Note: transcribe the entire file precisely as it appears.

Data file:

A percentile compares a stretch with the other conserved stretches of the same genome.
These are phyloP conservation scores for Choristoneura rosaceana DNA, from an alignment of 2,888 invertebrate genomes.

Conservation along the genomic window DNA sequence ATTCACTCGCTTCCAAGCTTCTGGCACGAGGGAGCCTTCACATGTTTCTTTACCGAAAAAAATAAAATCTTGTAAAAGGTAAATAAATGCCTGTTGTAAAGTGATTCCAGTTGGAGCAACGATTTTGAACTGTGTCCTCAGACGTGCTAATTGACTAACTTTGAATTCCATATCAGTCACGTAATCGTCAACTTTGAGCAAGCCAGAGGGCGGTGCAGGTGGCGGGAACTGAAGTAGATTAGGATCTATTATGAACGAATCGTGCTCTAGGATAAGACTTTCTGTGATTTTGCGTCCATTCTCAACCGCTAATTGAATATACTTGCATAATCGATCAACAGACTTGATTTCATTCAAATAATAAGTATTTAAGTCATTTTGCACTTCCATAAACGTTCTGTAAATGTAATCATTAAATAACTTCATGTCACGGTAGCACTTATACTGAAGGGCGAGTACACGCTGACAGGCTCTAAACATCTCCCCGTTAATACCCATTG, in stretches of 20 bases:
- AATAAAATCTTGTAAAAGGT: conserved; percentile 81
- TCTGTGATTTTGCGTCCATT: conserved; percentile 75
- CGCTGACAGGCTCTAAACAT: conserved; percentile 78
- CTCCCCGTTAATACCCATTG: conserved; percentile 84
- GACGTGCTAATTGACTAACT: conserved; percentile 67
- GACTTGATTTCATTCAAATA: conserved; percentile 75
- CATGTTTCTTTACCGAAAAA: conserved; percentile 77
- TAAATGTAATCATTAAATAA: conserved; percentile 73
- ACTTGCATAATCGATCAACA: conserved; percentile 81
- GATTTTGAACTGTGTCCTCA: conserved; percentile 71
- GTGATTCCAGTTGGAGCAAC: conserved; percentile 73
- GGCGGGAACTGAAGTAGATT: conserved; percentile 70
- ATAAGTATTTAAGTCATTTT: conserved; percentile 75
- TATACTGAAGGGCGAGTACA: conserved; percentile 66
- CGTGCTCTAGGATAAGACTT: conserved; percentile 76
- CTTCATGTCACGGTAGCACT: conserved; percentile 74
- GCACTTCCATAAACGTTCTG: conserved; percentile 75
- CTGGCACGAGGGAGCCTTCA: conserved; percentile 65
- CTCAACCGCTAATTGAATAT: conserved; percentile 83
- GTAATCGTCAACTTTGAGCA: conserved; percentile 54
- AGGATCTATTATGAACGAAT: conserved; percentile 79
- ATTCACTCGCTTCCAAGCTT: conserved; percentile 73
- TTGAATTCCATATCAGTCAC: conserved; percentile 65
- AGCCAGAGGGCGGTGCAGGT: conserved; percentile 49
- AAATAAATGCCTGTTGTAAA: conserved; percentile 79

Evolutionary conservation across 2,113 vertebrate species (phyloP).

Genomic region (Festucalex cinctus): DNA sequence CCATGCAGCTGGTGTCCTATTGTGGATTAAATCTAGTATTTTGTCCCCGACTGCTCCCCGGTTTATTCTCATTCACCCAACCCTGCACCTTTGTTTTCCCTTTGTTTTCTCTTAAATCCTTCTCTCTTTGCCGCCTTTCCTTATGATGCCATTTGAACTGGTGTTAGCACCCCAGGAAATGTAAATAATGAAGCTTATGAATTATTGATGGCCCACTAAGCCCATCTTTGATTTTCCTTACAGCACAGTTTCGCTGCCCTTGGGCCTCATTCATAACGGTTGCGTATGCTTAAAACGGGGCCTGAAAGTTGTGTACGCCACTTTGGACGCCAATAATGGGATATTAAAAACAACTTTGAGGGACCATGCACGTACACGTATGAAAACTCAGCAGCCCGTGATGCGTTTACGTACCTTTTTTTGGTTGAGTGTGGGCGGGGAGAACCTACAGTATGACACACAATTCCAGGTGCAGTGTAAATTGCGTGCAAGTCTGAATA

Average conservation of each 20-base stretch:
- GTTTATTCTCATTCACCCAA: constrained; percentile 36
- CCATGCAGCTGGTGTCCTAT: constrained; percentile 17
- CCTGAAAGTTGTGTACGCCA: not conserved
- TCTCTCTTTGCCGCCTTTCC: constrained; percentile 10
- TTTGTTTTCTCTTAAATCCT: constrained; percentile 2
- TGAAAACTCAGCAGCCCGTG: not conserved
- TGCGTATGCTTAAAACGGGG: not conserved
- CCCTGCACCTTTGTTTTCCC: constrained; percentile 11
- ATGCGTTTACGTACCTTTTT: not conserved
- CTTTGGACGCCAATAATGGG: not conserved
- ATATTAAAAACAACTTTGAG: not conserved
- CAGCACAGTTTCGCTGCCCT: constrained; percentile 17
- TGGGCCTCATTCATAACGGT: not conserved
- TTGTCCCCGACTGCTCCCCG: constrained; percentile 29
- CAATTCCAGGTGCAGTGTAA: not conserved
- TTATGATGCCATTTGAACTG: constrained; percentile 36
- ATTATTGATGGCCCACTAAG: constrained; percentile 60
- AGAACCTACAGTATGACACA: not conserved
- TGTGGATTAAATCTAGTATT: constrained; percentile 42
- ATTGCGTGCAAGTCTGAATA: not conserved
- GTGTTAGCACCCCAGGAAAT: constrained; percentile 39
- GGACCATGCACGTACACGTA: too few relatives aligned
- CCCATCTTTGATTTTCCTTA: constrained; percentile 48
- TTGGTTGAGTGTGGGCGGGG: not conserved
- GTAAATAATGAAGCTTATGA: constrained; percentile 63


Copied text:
A percentile compares a stretch with the other conserved stretches of the same genome.
These are phyloP conservation scores for Choristoneura rosaceana DNA, from an alignment of 2,888 invertebrate genomes.

Conservation along the genomic window DNA sequence ATTCACTCGCTTCCAAGCTTCTGGCACGAGGGAGCCTTCACATGTTTCTTTACCGAAAAAAATAAAATCTTGTAAAAGGTAAATAAATGCCTGTTGTAAAGTGATTCCAGTTGGAGCAACGATTTTGAACTGTGTCCTCAGACGTGCTAATTGACTAACTTTGAATTCCATATCAGTCACGTAATCGTCAACTTTGAGCAAGCCAGAGGGCGGTGCAGGTGGCGGGAACTGAAGTAGATTAGGATCTATTATGAACGAATCGTGCTCTAGGATAAGACTTTCTGTGATTTTGCGTCCATTCTCAACCGCTAATTGAATATACTTGCATAATCGATCAACAGACTTGATTTCATTCAAATAATAAGTATTTAAGTCATTTTGCACTTCCATAAACGTTCTGTAAATGTAATCATTAAATAACTTCATGTCACGGTAGCACTTATACTGAAGGGCGAGTACACGCTGACAGGCTCTAAACATCTCCCCGTTAATACCCATTG, in stretches of 20 bases:
- AATAAAATCTTGTAAAAGGT: conserved; percentile 81
- TCTGTGATTTTGCGTCCATT: conserved; percentile 75
- CGCTGACAGGCTCTAAACAT: conserved; percentile 78
- CTCCCCGTTAATACCCATTG: conserved; percentile 84
- GACGTGCTAATTGACTAACT: conserved; percentile 67
- GACTTGATTTCATTCAAATA: conserved; percentile 75
- CATGTTTCTTTACCGAAAAA: conserved; percentile 77
- TAAATGTAATCATTAAATAA: conserved; percentile 73
- ACTTGCATAATCGATCAACA: conserved; percentile 81
- GATTTTGAACTGTGTCCTCA: conserved; percentile 71
- GTGATTCCAGTTGGAGCAAC: conserved; percentile 73
- GGCGGGAACTGAAGTAGATT: conserved; percentile 70
- ATAAGTATTTAAGTCATTTT: conserved; percentile 75
- TATACTGAAGGGCGAGTACA: conserved; percentile 66
- CGTGCTCTAGGATAAGACTT: conserved; percentile 76
- CTTCATGTCACGGTAGCACT: conserved; percentile 74
- GCACTTCCATAAACGTTCTG: conserved; percentile 75
- CTGGCACGAGGGAGCCTTCA: conserved; percentile 65
- CTCAACCGCTAATTGAATAT: conserved; percentile 83
- GTAATCGTCAACTTTGAGCA: conserved; percentile 54
- AGGATCTATTATGAACGAAT: conserved; percentile 79
- ATTCACTCGCTTCCAAGCTT: conserved; percentile 73
- TTGAATTCCATATCAGTCAC: conserved; percentile 65
- AGCCAGAGGGCGGTGCAGGT: conserved; percentile 49
- AAATAAATGCCTGTTGTAAA: conserved; percentile 79

Evolutionary conservation across 2,113 vertebrate species (phyloP).

Genomic region (Festucalex cinctus): DNA sequence CCATGCAGCTGGTGTCCTATTGTGGATTAAATCTAGTATTTTGTCCCCGACTGCTCCCCGGTTTATTCTCATTCACCCAACCCTGCACCTTTGTTTTCCCTTTGTTTTCTCTTAAATCCTTCTCTCTTTGCCGCCTTTCCTTATGATGCCATTTGAACTGGTGTTAGCACCCCAGGAAATGTAAATAATGAAGCTTATGAATTATTGATGGCCCACTAAGCCCATCTTTGATTTTCCTTACAGCACAGTTTCGCTGCCCTTGGGCCTCATTCATAACGGTTGCGTATGCTTAAAACGGGGCCTGAAAGTTGTGTACGCCACTTTGGACGCCAATAATGGGATATTAAAAACAACTTTGAGGGACCATGCACGTACACGTATGAAAACTCAGCAGCCCGTGATGCGTTTACGTACCTTTTTTTGGTTGAGTGTGGGCGGGGAGAACCTACAGTATGACACACAATTCCAGGTGCAGTGTAAATTGCGTGCAAGTCTGAATA

Average conservation of each 20-base stretch:
- GTTTATTCTCATTCACCCAA: constrained; percentile 36
- CCATGCAGCTGGTGTCCTAT: constrained; percentile 17
- CCTGAAAGTTGTGTACGCCA: not conserved
- TCTCTCTTTGCCGCCTTTCC: constrained; percentile 10
- TTTGTTTTCTCTTAAATCCT: constrained; percentile 2
- TGAAAACTCAGCAGCCCGTG: not conserved
- TGCGTATGCTTAAAACGGGG: not conserved
- CCCTGCACCTTTGTTTTCCC: constrained; percentile 11
- ATGCGTTTACGTACCTTTTT: not conserved
- CTTTGGACGCCAATAATGGG: not conserved
- ATATTAAAAACAACTTTGAG: not conserved
- CAGCACAGTTTCGCTGCCCT: constrained; percentile 17
- TGGGCCTCATTCATAACGGT: not conserved
- TTGTCCCCGACTGCTCCCCG: constrained; percentile 29
- CAATTCCAGGTGCAGTGTAA: not conserved
- TTATGATGCCATTTGAACTG: constrained; percentile 36
- ATTATTGATGGCCCACTAAG: constrained; percentile 60
- AGAACCTACAGTATGACACA: not conserved
- TGTGGATTAAATCTAGTATT: constrained; percentile 42
- ATTGCGTGCAAGTCTGAATA: not conserved
- GTGTTAGCACCCCAGGAAAT: constrained; percentile 39
- GGACCATGCACGTACACGTA: too few relatives aligned
- CCCATCTTTGATTTTCCTTA: constrained; percentile 48
- TTGGTTGAGTGTGGGCGGGG: not conserved
- GTAAATAATGAAGCTTATGA: constrained; percentile 63